The seatback can be folded for a modest pass-through opening to the trunk. And there are grab handles with coat hooks and a C-type USB for charging.
There is a low liftover to the wide opening of the trunk, which looks more spacious than its 11.9 cubic feet. Because there is no spare or inflation system, there is some underfloor storage space, too.
Enthusiast reviewers lament that the CT5 is not the performer that was the CTS. But for the majority of buyers drawn to the sharp styling of this Cadillac, its luxurious features for a fair price will be stronger selling points.
“Passenger cars are part of the Cadillac DNA, Cross said. “They draw new customers to the brand and allow us to build performance variants and appeal to our enthusiast buyers and fans.”
Cadillac hasn’t announced any EV or hybrid variants of the CT4 or CT5, but with all the new EV crossovers and sedans rolling out over the next few years, learnings from these current sedans will definitely be applied, Cross said.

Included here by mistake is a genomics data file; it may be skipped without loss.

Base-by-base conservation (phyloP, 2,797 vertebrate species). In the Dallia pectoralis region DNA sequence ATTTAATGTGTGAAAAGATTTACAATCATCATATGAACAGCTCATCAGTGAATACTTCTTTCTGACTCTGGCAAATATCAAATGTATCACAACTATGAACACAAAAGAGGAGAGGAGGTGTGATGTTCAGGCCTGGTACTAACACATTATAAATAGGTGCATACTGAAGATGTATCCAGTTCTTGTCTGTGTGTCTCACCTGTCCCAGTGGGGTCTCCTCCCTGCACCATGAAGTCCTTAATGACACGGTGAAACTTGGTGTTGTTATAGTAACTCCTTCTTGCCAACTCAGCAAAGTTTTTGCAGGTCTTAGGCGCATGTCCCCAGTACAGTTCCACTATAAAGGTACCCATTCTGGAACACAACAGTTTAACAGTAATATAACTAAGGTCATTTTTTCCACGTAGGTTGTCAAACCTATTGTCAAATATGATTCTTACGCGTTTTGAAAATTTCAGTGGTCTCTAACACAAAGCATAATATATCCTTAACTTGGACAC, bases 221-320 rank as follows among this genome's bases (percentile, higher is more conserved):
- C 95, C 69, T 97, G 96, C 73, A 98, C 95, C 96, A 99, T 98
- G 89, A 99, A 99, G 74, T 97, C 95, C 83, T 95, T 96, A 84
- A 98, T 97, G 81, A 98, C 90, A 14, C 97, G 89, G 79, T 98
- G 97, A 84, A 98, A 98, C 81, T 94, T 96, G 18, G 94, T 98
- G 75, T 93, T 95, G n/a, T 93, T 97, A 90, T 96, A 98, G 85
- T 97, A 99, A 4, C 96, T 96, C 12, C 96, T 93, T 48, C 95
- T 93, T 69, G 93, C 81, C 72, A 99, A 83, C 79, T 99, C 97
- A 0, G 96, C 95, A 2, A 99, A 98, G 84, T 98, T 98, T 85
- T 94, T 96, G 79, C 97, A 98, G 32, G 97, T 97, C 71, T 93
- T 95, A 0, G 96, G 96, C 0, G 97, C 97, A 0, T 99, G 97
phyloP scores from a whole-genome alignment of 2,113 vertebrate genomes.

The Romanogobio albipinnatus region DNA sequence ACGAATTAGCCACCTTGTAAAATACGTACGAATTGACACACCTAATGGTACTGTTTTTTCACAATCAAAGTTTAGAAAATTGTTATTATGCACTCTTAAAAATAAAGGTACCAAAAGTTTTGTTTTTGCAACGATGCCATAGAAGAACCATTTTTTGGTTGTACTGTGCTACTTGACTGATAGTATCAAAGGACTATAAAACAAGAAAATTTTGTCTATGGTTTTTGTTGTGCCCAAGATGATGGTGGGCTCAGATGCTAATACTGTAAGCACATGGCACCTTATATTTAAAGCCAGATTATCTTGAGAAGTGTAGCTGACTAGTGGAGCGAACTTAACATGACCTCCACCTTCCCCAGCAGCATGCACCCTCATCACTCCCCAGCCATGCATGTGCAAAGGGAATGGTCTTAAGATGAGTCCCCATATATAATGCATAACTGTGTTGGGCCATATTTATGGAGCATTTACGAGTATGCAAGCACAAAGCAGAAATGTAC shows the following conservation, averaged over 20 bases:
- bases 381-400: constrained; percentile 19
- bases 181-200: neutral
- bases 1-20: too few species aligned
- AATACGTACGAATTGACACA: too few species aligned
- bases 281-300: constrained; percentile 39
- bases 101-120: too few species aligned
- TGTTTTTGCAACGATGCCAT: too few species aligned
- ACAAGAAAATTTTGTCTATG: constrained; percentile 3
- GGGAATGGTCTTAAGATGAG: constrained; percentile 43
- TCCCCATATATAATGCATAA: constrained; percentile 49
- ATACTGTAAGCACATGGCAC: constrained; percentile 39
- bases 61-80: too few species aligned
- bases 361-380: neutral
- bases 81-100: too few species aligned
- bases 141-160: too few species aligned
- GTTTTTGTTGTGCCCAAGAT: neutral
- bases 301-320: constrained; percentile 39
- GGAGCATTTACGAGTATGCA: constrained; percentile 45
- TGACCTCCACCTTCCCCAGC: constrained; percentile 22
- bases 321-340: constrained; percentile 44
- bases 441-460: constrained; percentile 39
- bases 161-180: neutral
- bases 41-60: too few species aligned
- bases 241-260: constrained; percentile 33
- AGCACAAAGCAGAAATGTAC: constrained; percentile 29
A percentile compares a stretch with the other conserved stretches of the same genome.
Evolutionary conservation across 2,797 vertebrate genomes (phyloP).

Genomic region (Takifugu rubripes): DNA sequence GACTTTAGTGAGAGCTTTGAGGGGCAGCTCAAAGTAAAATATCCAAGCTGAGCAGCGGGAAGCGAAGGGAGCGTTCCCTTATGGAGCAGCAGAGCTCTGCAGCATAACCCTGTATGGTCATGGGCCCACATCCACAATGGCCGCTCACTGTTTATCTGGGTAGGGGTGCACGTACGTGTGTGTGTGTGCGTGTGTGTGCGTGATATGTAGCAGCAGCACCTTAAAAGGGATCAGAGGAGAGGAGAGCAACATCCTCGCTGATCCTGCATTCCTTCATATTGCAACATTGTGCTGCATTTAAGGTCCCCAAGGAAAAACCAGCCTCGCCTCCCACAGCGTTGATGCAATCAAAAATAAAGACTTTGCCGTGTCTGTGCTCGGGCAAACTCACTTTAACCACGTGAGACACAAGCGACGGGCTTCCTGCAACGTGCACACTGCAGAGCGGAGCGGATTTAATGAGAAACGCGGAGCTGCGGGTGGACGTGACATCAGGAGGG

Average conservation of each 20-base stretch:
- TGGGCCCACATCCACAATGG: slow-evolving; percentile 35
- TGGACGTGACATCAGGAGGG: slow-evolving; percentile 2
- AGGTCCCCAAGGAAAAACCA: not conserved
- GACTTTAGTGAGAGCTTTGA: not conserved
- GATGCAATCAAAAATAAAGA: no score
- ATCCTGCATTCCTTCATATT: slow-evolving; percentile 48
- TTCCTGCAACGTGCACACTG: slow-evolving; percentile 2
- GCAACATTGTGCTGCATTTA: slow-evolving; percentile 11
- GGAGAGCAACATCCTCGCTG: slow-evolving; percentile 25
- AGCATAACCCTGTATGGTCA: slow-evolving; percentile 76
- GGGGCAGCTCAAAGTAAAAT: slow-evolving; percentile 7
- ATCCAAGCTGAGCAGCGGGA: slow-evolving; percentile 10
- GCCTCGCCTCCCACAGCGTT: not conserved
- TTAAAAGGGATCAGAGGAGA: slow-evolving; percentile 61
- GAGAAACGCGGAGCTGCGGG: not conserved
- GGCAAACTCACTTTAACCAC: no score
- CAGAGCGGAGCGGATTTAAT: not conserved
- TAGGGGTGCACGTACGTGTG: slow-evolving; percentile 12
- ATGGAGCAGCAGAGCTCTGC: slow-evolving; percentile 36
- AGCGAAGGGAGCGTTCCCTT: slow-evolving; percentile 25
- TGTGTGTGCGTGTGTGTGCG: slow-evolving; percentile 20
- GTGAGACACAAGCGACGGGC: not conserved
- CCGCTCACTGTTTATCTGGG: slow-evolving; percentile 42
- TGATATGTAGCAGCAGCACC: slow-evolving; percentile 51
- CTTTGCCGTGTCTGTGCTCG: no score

By the end of the decade, most if not all Cadillac models will be all electric, Cross said. “In the meantime, we do see a prominent market for the CT4, CT4-V, CT5 and CT5-V (as well as their future V-Series Blackwing variants) in the U.S. and across our global markets.”
2020 Cadillac CT5 Premium Luxury
Body style: midsize, 5-passenger rear-drive luxury sedan
Engine: 335-hp, direct-injected and turbocharged 3.0-liter V-6 with auto stop-start at idle; 400 lb.-ft. torque from 2,400-4,400 rpm
Transmission: 10-speed automatic
Fuel economy: 19/26/21 mpg city/hwy/combined; premium fuel recommended
Fuel tank: 17.4 gal.
Trunk space: 11.9 cu. ft.
Front head/leg room: 39/42.4 in.
Rear head/leg room: 36.6/37.9 in.
Length/wheelbase: 193.8/116 in.
Curb weight: 3,660 lbs.
Turning circle: 39 ft.